# How do I integrate this?

• June 25th 2011, 12:15 PM
Lancet
How do I integrate this?
How do I integrate something like this:

$\int e^{-2t}cos(t) dt$

I have no idea how to even approach this.
• June 25th 2011, 12:20 PM
tom@ballooncalculus
Re: How do I integrate this?
• June 25th 2011, 12:21 PM
Plato
Re: How do I integrate this?
Quote:

Originally Posted by Lancet
How do I integrate something like this:

$\int e^{-2t}cos(t) dt$

Have a look at this,
• June 25th 2011, 12:28 PM
tom@ballooncalculus
Re: How do I integrate this?
• June 25th 2011, 12:29 PM
Lancet
Re: How do I integrate this?
Quote:

Originally Posted by Plato

Aside from the missing sign, that tells me *what* it is, but it doesn't tell me how to get there.
• June 25th 2011, 12:32 PM
tom@ballooncalculus
Re: How do I integrate this?
Then look at my first link, but I'll draw similar for exactly the present problem. Give me two ticks.

Just in case a picture helps...

http://www.ballooncalculus.org/draw/...twice/four.png

Larger

... where (key in spoiler) ...

Spoiler:
http://www.ballooncalculus.org/asy/prod.png
... is the product rule, straight continuous lines differentiating downwards with respect to x. And...

http://www.ballooncalculus.org/asy/maps/parts.png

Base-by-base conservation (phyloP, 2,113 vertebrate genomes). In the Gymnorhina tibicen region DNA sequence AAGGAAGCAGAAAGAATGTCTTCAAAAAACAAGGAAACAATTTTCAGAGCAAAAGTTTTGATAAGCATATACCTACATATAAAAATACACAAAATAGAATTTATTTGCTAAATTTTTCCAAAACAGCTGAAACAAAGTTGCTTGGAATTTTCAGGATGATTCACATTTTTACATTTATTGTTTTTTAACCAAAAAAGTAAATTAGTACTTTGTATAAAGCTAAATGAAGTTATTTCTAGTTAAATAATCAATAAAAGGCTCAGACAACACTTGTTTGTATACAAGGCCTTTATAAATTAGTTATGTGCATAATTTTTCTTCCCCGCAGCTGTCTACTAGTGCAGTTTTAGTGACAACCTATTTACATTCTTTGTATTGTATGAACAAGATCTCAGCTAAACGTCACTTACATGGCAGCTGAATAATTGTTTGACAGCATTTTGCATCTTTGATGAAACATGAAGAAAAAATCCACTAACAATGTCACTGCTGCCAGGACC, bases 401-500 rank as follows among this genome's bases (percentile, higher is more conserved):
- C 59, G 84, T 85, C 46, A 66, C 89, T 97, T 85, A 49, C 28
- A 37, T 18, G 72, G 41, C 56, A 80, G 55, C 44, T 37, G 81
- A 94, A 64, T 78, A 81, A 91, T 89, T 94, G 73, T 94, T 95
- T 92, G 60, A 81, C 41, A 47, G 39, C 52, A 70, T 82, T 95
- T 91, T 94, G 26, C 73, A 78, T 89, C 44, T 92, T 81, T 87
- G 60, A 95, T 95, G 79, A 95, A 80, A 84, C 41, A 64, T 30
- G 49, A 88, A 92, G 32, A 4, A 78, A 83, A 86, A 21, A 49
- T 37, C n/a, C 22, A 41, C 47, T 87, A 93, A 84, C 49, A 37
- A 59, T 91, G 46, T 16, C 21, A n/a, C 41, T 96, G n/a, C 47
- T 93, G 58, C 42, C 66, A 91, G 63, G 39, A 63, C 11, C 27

... is lazy integration by parts, doing without u and v.

PS:
Quote:

Originally Posted by Lancet
Aside from the missing sign, that tells me *what* it is, but it doesn't tell me how to get there.

There's a button on the Wolfram page that say's 'show steps'.

__________________________________________________ __________

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Balloon Calculus; standard integrals, derivatives and methods

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• June 25th 2011, 12:38 PM
Lancet
Re: How do I integrate this?
Oh! I see! That's one of those tricks where you do integration by parts until you get a duplicate term, toss that on the other side to combine with the original integration and then divide out the coefficient.

I didn't see that at first. Thanks guys!
• June 25th 2011, 12:49 PM
Prove It
Re: How do I integrate this?
Quote:

Originally Posted by Lancet
How do I integrate something like this:

$\int e^{-2t}cos(t) dt$

I have no idea how to even approach this.

You need to use Integration by Parts twice. Call this integral $\displaystyle I$. Then

\displaystyle \begin{align*} I &= \int{e^{-2t}\cos{t}\,dt} \\ I&= e^{-2t}\sin{t} - \int{-2e^{-2t}\sin{t}\,dt} \\ I&= e^{-2t}\sin{t} - \left(2e^{-2t}\cos{t} - \int{-4e^{-2t}\cos{t}\,dt}\right) \\ I&= e^{-2t}\sin{t} - 2e^{-2t}\cos{t} - 4\int{e^{-2t}\cos{t}\,dt} \\ I &= e^{-2t}\sin{t} - 2e^{-2t}\cos{t} - 4I \\ 5I &= e^{-2t}\sin{t} - 2e^{-2t}\cos{t} \\ I &= \frac{1}{5}e^{-2t}\sin{t} - \frac{2}{5}e^{-2t}\cos{t} \end{align*}

and don't forget the integration constant...
• June 25th 2011, 01:07 PM
TheCoffeeMachine
Re: How do I integrate this?
Quote:

Originally Posted by Lancet
How do I integrate something like this:

$\int e^{-2t}cos(t) dt$

I have no idea how to even approach this.

\begin{aligned}& \int e^{{-2t}}\cos{t}\;{dt} = \Re \bigg(\int e^{-2t}e^{it}\;{dt}\bigg) = \Re \bigg(\int e^{(i-2)t}\;{dt}\bigg)\\& = \Re \bigg(\frac{e^{(i-2)t}}{i-2}\bigg)+\mathcal{C} = \frac{1}{5}\bigg(e^{-2t}\sin{t}-2e^{-2t}\cos{t}\bigg)+\mathcal{C}.\end{aligned}